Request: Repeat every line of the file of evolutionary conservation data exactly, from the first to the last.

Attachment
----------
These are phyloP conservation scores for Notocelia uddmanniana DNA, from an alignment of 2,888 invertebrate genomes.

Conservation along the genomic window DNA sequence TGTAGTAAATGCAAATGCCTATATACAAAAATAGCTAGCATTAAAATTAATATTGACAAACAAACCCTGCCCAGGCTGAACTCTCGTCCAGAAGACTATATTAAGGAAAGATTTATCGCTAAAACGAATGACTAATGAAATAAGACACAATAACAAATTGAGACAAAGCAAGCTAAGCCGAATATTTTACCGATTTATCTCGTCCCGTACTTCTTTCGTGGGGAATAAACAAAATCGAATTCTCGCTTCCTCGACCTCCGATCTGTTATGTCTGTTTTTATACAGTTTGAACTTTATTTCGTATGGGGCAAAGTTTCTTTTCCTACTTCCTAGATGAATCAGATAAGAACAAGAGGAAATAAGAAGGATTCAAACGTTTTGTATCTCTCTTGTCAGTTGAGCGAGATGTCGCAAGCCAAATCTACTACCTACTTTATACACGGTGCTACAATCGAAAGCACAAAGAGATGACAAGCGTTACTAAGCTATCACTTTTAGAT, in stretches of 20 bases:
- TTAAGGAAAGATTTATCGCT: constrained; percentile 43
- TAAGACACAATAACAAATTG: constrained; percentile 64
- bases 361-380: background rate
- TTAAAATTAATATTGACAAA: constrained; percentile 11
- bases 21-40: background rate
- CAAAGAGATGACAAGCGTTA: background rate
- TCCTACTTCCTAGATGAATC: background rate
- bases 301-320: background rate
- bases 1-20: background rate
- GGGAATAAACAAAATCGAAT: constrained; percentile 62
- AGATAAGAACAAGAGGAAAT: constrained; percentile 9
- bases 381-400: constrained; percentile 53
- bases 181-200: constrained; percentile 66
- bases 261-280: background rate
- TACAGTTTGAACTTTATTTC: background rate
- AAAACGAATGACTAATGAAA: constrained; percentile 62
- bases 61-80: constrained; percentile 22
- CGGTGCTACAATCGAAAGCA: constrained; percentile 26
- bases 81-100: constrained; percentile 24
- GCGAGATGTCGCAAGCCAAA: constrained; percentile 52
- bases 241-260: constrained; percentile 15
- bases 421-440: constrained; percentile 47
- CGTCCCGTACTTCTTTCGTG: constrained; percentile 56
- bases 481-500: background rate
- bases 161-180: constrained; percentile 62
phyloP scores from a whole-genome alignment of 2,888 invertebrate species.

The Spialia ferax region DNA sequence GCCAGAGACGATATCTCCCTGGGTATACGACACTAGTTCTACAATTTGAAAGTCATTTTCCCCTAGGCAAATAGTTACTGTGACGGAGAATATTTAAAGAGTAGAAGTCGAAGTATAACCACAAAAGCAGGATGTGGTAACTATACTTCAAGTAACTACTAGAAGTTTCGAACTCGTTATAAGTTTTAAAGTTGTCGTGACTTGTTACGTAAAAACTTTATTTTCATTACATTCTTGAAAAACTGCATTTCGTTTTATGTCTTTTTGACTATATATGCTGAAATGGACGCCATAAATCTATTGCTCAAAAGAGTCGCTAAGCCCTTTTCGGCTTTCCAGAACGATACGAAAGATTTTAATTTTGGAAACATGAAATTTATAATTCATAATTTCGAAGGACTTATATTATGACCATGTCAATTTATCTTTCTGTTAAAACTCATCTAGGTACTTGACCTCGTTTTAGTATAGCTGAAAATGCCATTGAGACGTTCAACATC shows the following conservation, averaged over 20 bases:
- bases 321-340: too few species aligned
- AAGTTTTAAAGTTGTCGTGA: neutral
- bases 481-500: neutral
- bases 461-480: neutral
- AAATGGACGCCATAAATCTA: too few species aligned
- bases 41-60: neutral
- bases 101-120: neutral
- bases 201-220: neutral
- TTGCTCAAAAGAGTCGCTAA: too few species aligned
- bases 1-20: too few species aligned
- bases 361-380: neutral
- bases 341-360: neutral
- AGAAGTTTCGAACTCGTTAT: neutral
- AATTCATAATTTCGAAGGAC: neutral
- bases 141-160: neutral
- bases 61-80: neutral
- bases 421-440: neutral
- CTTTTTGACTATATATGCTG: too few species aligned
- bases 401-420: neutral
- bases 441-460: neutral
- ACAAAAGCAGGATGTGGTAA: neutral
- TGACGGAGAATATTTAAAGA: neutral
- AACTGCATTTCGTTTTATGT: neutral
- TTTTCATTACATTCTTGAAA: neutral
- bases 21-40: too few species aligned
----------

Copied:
These are phyloP conservation scores for Notocelia uddmanniana DNA, from an alignment of 2,888 invertebrate genomes.

Conservation along the genomic window DNA sequence TGTAGTAAATGCAAATGCCTATATACAAAAATAGCTAGCATTAAAATTAATATTGACAAACAAACCCTGCCCAGGCTGAACTCTCGTCCAGAAGACTATATTAAGGAAAGATTTATCGCTAAAACGAATGACTAATGAAATAAGACACAATAACAAATTGAGACAAAGCAAGCTAAGCCGAATATTTTACCGATTTATCTCGTCCCGTACTTCTTTCGTGGGGAATAAACAAAATCGAATTCTCGCTTCCTCGACCTCCGATCTGTTATGTCTGTTTTTATACAGTTTGAACTTTATTTCGTATGGGGCAAAGTTTCTTTTCCTACTTCCTAGATGAATCAGATAAGAACAAGAGGAAATAAGAAGGATTCAAACGTTTTGTATCTCTCTTGTCAGTTGAGCGAGATGTCGCAAGCCAAATCTACTACCTACTTTATACACGGTGCTACAATCGAAAGCACAAAGAGATGACAAGCGTTACTAAGCTATCACTTTTAGAT, in stretches of 20 bases:
- TTAAGGAAAGATTTATCGCT: constrained; percentile 43
- TAAGACACAATAACAAATTG: constrained; percentile 64
- bases 361-380: background rate
- TTAAAATTAATATTGACAAA: constrained; percentile 11
- bases 21-40: background rate
- CAAAGAGATGACAAGCGTTA: background rate
- TCCTACTTCCTAGATGAATC: background rate
- bases 301-320: background rate
- bases 1-20: background rate
- GGGAATAAACAAAATCGAAT: constrained; percentile 62
- AGATAAGAACAAGAGGAAAT: constrained; percentile 9
- bases 381-400: constrained; percentile 53
- bases 181-200: constrained; percentile 66
- bases 261-280: background rate
- TACAGTTTGAACTTTATTTC: background rate
- AAAACGAATGACTAATGAAA: constrained; percentile 62
- bases 61-80: constrained; percentile 22
- CGGTGCTACAATCGAAAGCA: constrained; percentile 26
- bases 81-100: constrained; percentile 24
- GCGAGATGTCGCAAGCCAAA: constrained; percentile 52
- bases 241-260: constrained; percentile 15
- bases 421-440: constrained; percentile 47
- CGTCCCGTACTTCTTTCGTG: constrained; percentile 56
- bases 481-500: background rate
- bases 161-180: constrained; percentile 62
phyloP scores from a whole-genome alignment of 2,888 invertebrate species.

The Spialia ferax region DNA sequence GCCAGAGACGATATCTCCCTGGGTATACGACACTAGTTCTACAATTTGAAAGTCATTTTCCCCTAGGCAAATAGTTACTGTGACGGAGAATATTTAAAGAGTAGAAGTCGAAGTATAACCACAAAAGCAGGATGTGGTAACTATACTTCAAGTAACTACTAGAAGTTTCGAACTCGTTATAAGTTTTAAAGTTGTCGTGACTTGTTACGTAAAAACTTTATTTTCATTACATTCTTGAAAAACTGCATTTCGTTTTATGTCTTTTTGACTATATATGCTGAAATGGACGCCATAAATCTATTGCTCAAAAGAGTCGCTAAGCCCTTTTCGGCTTTCCAGAACGATACGAAAGATTTTAATTTTGGAAACATGAAATTTATAATTCATAATTTCGAAGGACTTATATTATGACCATGTCAATTTATCTTTCTGTTAAAACTCATCTAGGTACTTGACCTCGTTTTAGTATAGCTGAAAATGCCATTGAGACGTTCAACATC shows the following conservation, averaged over 20 bases:
- bases 321-340: too few species aligned
- AAGTTTTAAAGTTGTCGTGA: neutral
- bases 481-500: neutral
- bases 461-480: neutral
- AAATGGACGCCATAAATCTA: too few species aligned
- bases 41-60: neutral
- bases 101-120: neutral
- bases 201-220: neutral
- TTGCTCAAAAGAGTCGCTAA: too few species aligned
- bases 1-20: too few species aligned
- bases 361-380: neutral
- bases 341-360: neutral
- AGAAGTTTCGAACTCGTTAT: neutral
- AATTCATAATTTCGAAGGAC: neutral
- bases 141-160: neutral
- bases 61-80: neutral
- bases 421-440: neutral
- CTTTTTGACTATATATGCTG: too few species aligned
- bases 401-420: neutral
- bases 441-460: neutral
- ACAAAAGCAGGATGTGGTAA: neutral
- TGACGGAGAATATTTAAAGA: neutral
- AACTGCATTTCGTTTTATGT: neutral
- TTTTCATTACATTCTTGAAA: neutral
- bases 21-40: too few species aligned